Everyone else is freaking out, but one expert says a pandemic is far from certain.

From the FEB/MAR 2006 issue of Seed:

avflusimon.jpg A researcher (not Dr. Kennedy Shortridge) takes a look under the microscope.  Credit: Andrei Tchernov

The World Health Organization says it’s a matter of when, not if. Economists say its spread will be “relentless,” the suffering caused “incalculable,” and that it may have an $800 billion impact.

While praising the WHO and UN for galvanizing a complacent world into preparedness (as of November, an estimated 120 countries had preparedness plans, up from just 50 last August), one of the world’s leading influenza scientists worries the international response to avian flu may be missing the point—how and why pandemics start.

“I have no idea if H5N1 will cause a pandemic,” says Dr. Kennedy Shortridge, an emeritus professor of microbiology at Hong Kong University who has spent three decades studying influenza viruses. “We can’t be certain at all.” Kennedy is uniquely qualified to comment: he designed and led the benchmark campaign against H5N1, eradicating it from Hong Kong in 1997 after it killed six people. (The effort won him the highly prestigious Prince Mahidol Award in Public Health.)

Shortridge believes H5N1 is presently in a “smoldering phase” of evolution similar to that undergone by the 1918 virus before it eventually broke out. He thinks the process could last another decade while the virus tests human defenses.

Pandemic viruses, says Shortridge, “have hierarchical capabilities. That is: the ability to enter the human host, escape the immune system and move on to produce new variants of itself.” He suspects H5N1 may not possess this intrinsic ability, a prognosis that was echoed by Dr. Peter Palese, head of Mount Sinai School of Medicine‘s Microbiology faculty, who told The New York Times, “The virus has been around for more than a dozen years, but it hasn’t jumped into the human population. I don’t think it has the capability.”

The global preparedness effort, beyond developing new super-drugs or vaccines as vital last lines of defense, says Shortridge, should be highlighting the need to prevent these outbreaks from occurring at all. He insists the way to truly beat viruses like H5N1 is to eradicate the conditions that foster a virus’ rise from benign to lethal. In the current instance, that means acting while the virus is still “smoldering”; an opportunity humanity did not have in 1918.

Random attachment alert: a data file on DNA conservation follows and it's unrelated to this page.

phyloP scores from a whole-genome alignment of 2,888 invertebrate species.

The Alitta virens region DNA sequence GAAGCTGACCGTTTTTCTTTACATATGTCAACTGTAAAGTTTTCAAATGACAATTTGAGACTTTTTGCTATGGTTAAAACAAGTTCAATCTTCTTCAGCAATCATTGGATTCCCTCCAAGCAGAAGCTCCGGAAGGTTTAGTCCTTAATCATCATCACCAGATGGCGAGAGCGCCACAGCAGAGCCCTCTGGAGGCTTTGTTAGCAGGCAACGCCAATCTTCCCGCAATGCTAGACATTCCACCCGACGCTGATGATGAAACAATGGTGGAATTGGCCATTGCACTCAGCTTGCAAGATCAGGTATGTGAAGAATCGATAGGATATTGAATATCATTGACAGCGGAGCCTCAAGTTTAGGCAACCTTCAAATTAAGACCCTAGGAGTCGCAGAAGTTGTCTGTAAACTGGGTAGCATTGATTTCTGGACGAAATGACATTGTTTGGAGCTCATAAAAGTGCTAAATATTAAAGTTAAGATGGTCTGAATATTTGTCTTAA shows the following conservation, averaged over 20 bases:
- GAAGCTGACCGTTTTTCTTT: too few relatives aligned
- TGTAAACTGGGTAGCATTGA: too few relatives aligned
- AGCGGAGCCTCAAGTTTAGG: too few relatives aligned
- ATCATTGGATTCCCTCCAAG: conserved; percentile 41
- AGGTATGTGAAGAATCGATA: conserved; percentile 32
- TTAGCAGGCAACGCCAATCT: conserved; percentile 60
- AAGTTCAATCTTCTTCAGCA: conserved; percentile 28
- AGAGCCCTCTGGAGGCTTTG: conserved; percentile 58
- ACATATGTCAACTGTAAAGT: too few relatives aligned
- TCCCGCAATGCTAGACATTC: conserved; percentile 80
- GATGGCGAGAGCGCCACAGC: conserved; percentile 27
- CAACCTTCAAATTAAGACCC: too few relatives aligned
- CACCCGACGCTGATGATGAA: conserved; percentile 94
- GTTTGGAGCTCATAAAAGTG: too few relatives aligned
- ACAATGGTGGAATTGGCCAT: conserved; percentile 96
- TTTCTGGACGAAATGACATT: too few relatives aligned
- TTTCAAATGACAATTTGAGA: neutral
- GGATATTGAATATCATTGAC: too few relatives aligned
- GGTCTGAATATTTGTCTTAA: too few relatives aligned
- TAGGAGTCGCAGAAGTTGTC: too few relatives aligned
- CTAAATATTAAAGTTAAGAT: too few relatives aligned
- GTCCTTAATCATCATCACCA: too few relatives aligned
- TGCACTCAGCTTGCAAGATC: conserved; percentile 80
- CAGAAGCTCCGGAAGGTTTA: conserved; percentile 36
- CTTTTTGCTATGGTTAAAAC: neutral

“The industrialization of poultry is the nub of this problem,” says Shortridge. “We have unnaturally brought to our doorstep pandemic-capable viruses. We have given them the opportunity to infect and destroy huge numbers of birds and…jump into the human race.”

An avian flu outbreak is potentially only as big as the flock it infects, reasons Shortridge. The larger the flock, the greater the surface area of risk for further onward transmission. Modern poultry-raising operations, in which tens of thousands of birds may be contained in a single shed, provide the greatest risk scenario in history.

A second, but equally important, element is cooperation. Shortridge said, “Pandemic influenza can be beaten simply if we can act together—in terms of the way we treat animals, how we cooperate for the common good, how we share information. Pulling all these strands together will lead to a better human condition all round.”

In a hyper-connected world, where most live just one commercial airliner away from the next potential super-bug, Shortridge sees the emergence of viruses like H5N1 as evidence of a deeper sickness, one that leads us to run roughshod over nature, ignoring the balance that has governed the planet for millennia.

“The deeper question is why, at this point in history on earth, are we having so many zoonotic diseases?” asks Shortridge. “Something is not right. Human population has exploded, we are impinging on the realms of the animals more and more, taking their habitats for ourselves, forcing animals into ever more artificial environments and existences.”

In short, he suggests, H5N1 has been handed an opportunity to cause the death of millions.

The solution, he says, is to “develop a better relationship with animals through the constructive use of science and its application in society: better animal husbandry, better biosecurity and—crucially—surveillance, surveillance, surveillance. It is an intrinsically important step toward improving human development.”

“I know in my own heart,” Shortridge continues, “what needs to be done. It’s something that is lacking on the earth today: Only when we are at peace with nature, will diseases like pandemic influenza melt away.”

Originally published March 5, 2006


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